This notebook simulates the pulse response of a basic RLC circuit. You can use this notebook to help you choose a resistor R that you solder in series at your pulse-generating source, to minimize ringing overshoot (due to inductance) while not rounding the pulse edges too much (due to capacitance). In the last plot below, we find a good resistance value for R.
Define the function that performs an inverse Laplace transform¶
# PULSE_RESPONSE_EXAMINER PROGRAM # Version 1.0, 30-May-2021 # Copyright © 2021 Joe Czapski # Contact: xejgyczlionoldmailservertigernet replace lion with # an at sign and tiger with a dot. # # Licensed under the Apache License, Version 2.0 (the "License"); # you may not use this file except in compliance with the License. # You may obtain a copy of the License at # # http://www.apache.org/licenses/LICENSE-2.0 # # Unless required by applicable law or agreed to in writing, software # distributed under the License is distributed on an "AS IS" BASIS, # WITHOUT WARRANTIES OR CONDITIONS OF ANY KIND, either express or implied. # See the License for the specific language governing permissions and # limitations under the License. import math, cmath import numpy as np from scipy.fft import fft import matplotlib.pyplot as plt #FUNCTION inv_laplace(): employs the 'fourier method' for inversion of the Laplace #transform. The algorithm here is an adaptation by Joe Czapski of a Mathcad #worksheet by Sven Lindhardt. It's a practical approximation of inverse Laplace for #systems close to stability, whether a little overstable or understable, when the #rightmost pole is not greater than zero. SciPy's fast complex FFT is used in this #application to generate a fast inverse Laplace transform. def inv_laplace(n, R, L, C, t1, t2, tspan): #2.5 is an error correction factor to reduce artifacts when both L and C are tiny sigma = 2.5 / tspan #calculate delta omega (angular frequency sample interval) domega = math.pi / tspan #convert impedance and time values to complex numbers for transfer function Rc = R + 0.0j; Lc = L + 0.0j; Cc = C + 0.0j; t1c = t1 + 0.0j; t2c = t2 + 0.0j Vouts = np.zeros(n+1, dtype=np.cdouble) for i in range(0, n+1): omega = i * domega s = sigma - omega * 1.0j sL = s * Lc sCinv = (1.0 + 0.0j) / (s * Cc) #Calculate H(s) for the desired circuit. #For an RLC circuit H(s) = (1/sC) / (R + sL + 1/sC) Hs = sCinv / (Rc + sL + sCinv) #Calculate Vin(s) for the input waveform. #For an ideal pulse Vin(s) = 100 * (e^-t1s - e^-t2s) / s Vins = (100.0 + 0.0j) * (cmath.exp(-t1c*s) - cmath.exp(-t2c*s)) / s #Calculate Vout(s) = H(s) * Vin(s) Vouts[i] = Hs * Vins #Perform the complex fourier transform. Before calling fft(), #construct a symmetric version of complex array Vouts. Vouts[n] = Vouts[n].real + 0.0j Vouts_symmetric = np.concatenate([Vouts, (Vouts[1:n])[::-1]]) Vout_unscaled = fft(Vouts_symmetric) #Take the real part of Vout_unscaled, first half of the symmetric array, #and scale for inverse Laplace using time span, sigma, and exp function. #The sample interval in seconds = tspan / n sigdx = sigma * tspan / n Vout = np.zeros(n) for i in range(0, n): Vout[i] = math.exp(i*sigdx) * Vout_unscaled[i].real / tspan return Vout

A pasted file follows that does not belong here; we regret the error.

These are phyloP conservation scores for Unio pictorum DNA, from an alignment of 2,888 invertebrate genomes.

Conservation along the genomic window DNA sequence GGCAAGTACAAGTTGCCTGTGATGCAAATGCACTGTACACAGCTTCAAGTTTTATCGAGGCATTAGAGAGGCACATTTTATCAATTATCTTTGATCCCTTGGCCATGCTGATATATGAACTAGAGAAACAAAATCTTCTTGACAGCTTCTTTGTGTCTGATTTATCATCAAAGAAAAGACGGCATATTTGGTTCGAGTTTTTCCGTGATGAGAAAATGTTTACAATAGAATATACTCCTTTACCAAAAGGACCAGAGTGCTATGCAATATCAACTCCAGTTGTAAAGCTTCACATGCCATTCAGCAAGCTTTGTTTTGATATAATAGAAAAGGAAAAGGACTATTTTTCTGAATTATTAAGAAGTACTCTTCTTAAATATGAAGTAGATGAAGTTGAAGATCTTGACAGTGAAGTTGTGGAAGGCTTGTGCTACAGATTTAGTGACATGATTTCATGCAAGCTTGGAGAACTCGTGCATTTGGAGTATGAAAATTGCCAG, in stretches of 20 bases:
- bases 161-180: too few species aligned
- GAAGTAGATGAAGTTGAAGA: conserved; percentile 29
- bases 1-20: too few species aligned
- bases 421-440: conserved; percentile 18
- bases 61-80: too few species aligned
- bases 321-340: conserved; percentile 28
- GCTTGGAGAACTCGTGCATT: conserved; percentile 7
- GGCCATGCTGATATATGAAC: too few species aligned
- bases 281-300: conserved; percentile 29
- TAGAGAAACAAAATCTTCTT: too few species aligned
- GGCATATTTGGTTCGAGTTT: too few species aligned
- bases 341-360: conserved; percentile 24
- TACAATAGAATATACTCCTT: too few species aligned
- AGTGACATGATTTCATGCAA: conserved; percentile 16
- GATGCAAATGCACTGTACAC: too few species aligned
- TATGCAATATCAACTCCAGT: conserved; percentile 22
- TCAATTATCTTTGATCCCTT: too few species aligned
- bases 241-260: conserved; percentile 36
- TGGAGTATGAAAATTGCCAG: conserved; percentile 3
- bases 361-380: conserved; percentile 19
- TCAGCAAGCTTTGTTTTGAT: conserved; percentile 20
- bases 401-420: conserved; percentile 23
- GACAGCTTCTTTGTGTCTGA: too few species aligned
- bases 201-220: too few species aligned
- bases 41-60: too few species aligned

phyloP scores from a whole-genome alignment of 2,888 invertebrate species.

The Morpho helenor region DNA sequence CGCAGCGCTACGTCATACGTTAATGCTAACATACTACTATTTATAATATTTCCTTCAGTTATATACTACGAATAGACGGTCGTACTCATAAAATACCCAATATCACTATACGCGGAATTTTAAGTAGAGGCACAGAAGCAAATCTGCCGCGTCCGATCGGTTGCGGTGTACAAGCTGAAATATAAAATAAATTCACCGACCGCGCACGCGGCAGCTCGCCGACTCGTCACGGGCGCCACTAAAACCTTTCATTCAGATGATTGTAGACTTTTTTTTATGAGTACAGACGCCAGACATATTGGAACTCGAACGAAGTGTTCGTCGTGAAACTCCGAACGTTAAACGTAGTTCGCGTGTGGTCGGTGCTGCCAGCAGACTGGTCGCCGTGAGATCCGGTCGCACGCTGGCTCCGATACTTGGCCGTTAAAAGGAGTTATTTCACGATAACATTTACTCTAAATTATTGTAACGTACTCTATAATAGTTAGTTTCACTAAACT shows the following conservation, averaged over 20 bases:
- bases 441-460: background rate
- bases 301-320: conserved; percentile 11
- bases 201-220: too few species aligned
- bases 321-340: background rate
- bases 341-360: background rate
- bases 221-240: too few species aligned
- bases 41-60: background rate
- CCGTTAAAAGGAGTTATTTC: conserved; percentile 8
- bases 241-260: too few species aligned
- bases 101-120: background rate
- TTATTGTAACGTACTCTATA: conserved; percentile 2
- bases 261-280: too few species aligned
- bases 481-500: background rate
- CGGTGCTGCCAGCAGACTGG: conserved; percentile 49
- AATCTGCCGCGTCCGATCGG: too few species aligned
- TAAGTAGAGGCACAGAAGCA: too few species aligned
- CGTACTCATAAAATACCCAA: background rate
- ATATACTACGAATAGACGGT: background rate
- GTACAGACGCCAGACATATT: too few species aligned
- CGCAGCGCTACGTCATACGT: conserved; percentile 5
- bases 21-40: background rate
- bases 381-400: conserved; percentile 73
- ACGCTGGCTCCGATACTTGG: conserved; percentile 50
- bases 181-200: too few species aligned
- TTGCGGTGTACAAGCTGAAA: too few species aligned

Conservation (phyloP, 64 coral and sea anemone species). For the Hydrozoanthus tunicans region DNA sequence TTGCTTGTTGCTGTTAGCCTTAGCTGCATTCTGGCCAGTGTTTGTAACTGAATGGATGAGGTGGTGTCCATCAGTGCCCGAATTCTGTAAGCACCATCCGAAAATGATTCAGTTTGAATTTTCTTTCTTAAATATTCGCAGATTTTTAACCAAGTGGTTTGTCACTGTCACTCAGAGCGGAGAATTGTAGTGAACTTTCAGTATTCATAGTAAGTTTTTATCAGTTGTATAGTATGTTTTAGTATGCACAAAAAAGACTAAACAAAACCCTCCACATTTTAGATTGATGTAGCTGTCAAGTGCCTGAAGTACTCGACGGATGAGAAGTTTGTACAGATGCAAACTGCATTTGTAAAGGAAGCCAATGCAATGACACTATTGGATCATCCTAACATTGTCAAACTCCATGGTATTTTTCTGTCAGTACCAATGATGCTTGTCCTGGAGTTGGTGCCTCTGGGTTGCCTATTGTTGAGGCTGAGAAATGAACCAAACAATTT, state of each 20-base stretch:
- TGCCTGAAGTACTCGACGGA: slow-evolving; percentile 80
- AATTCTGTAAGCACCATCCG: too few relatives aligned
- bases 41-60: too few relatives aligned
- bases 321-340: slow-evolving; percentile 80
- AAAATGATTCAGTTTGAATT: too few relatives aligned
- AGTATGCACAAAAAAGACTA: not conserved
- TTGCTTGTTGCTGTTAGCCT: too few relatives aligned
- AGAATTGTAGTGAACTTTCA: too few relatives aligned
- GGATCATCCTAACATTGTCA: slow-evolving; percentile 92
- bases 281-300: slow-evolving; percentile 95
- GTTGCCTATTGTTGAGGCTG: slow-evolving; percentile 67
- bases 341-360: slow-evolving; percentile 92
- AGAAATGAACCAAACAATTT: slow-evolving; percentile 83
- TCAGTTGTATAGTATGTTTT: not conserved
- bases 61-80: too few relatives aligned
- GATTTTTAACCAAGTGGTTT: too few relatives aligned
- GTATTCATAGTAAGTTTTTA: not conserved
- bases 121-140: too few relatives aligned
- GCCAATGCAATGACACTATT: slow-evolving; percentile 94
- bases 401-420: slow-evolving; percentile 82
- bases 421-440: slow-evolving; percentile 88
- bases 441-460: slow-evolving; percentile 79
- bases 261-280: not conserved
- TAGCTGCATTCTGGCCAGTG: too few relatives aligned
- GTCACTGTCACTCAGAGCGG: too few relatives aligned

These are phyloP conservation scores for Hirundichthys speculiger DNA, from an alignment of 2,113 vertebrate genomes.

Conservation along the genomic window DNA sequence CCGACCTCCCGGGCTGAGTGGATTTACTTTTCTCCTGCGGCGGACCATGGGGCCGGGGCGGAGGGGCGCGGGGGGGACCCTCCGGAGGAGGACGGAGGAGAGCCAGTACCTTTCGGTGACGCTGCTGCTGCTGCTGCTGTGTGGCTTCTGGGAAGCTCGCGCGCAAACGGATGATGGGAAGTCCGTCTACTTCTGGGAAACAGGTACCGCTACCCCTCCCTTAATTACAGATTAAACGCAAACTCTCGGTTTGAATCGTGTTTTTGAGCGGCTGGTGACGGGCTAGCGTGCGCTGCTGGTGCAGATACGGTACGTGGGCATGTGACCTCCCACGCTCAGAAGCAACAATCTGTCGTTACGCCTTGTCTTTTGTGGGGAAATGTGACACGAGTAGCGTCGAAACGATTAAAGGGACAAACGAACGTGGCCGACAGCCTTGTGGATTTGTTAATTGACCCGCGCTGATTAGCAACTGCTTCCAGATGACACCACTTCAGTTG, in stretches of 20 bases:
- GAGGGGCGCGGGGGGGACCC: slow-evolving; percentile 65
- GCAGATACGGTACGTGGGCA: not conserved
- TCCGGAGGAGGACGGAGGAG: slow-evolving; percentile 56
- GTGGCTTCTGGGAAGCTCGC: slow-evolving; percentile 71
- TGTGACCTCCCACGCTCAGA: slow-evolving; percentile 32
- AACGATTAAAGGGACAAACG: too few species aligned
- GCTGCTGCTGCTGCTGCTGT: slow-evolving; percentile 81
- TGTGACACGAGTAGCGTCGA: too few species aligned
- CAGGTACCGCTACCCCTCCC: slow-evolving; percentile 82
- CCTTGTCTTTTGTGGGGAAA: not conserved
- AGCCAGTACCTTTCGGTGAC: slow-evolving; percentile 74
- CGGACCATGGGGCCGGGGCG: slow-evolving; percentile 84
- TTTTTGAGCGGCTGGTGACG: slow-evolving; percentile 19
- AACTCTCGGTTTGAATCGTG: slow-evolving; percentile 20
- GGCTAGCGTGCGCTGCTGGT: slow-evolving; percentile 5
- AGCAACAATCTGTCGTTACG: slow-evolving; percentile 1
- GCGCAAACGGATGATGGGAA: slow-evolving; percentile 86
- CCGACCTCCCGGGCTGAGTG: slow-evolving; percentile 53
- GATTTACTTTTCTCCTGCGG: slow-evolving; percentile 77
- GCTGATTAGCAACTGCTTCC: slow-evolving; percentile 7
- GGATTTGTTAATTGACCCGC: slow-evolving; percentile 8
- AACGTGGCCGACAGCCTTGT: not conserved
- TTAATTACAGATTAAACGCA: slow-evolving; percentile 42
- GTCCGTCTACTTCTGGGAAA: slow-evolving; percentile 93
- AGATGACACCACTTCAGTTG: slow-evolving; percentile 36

R = 10.0 #ohms L = 4.0e-9 #henries C = 5.0e-12 #farads t1 = 1.0e-8 #pulse rising edge seconds from t0 t2 = 2.0e-8 #pulse falling edge seconds from t0 #Set tspan which is the time span of the analysis in seconds from t0. #Artifacts can arise when Vout doesn't settle to zero before the end of the #analysis time. You may need to adjust tspan to increase the analysis time #following the end of the pulse to allow settling to zero. tspan = 4.0e-8 #Set n which is the number of points to use for the analysis. n must be a power of 2. #Set n=2048 for most cases. Set n=8192 to reduce artifacts when both L and C are tiny. n = 2048 ns_per_s = 1.0e9 #time display unit correction xdata = np.linspace(0.0, tspan * ns_per_s * (n-1)/n, n) ydata = inv_laplace(n, R, L, C, t1, t2, tspan) plt.rcParams['figure.figsize'] = [12, 6] plt.title('Output Voltage Waveform, R = %d Ω' % (R)) plt.xlabel('Time ns') plt.ylabel('Magnitude %') plt.grid(True) plt.plot(xdata, ydata, color='firebrick') plt.show()
R = 200.0 #ohms ydata = inv_laplace(n, R, L, C, t1, t2, tspan) plt.title('Output Voltage Waveform, R = %d Ω' % (R)) plt.xlabel('Time ns') plt.ylabel('Magnitude %') plt.grid(True) plt.plot(xdata, ydata, color='firebrick') plt.show()
R = 50.0 #ohms ydata = inv_laplace(n, R, L, C, t1, t2, tspan) plt.title('Output Voltage Waveform, R = %d Ω' % (R)) plt.xlabel('Time ns') plt.ylabel('Magnitude %') plt.grid(True) plt.plot(xdata, ydata, color='firebrick') plt.show()